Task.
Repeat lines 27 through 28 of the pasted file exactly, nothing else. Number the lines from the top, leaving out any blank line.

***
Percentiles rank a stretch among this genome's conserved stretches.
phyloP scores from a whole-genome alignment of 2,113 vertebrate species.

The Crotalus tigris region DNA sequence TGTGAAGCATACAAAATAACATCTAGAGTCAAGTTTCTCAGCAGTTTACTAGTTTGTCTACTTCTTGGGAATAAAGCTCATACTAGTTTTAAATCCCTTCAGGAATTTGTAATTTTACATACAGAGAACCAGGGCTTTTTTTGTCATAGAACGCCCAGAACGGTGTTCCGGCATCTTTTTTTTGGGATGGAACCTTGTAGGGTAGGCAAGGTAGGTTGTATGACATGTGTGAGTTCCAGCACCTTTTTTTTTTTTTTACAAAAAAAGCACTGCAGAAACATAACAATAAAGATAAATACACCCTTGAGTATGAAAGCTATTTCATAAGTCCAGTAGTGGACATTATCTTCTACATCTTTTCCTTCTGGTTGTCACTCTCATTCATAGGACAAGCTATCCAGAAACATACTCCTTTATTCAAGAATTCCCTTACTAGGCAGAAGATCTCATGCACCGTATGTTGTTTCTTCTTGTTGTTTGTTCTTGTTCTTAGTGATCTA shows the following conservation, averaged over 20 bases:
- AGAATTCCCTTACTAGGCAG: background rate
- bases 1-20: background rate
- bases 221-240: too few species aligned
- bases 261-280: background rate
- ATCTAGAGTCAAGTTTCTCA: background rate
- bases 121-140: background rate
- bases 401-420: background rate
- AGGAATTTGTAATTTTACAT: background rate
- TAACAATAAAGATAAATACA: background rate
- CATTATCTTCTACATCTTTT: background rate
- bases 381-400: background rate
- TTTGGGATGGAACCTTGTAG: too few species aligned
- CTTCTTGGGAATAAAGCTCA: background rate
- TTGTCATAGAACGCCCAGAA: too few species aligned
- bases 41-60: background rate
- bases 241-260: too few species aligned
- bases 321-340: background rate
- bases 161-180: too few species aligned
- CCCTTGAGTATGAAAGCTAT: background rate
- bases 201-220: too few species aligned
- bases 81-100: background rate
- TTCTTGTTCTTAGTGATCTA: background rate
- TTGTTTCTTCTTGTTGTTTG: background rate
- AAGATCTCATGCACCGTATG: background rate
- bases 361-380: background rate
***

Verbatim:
- AAGATCTCATGCACCGTATG: background rate
- bases 361-380: background rate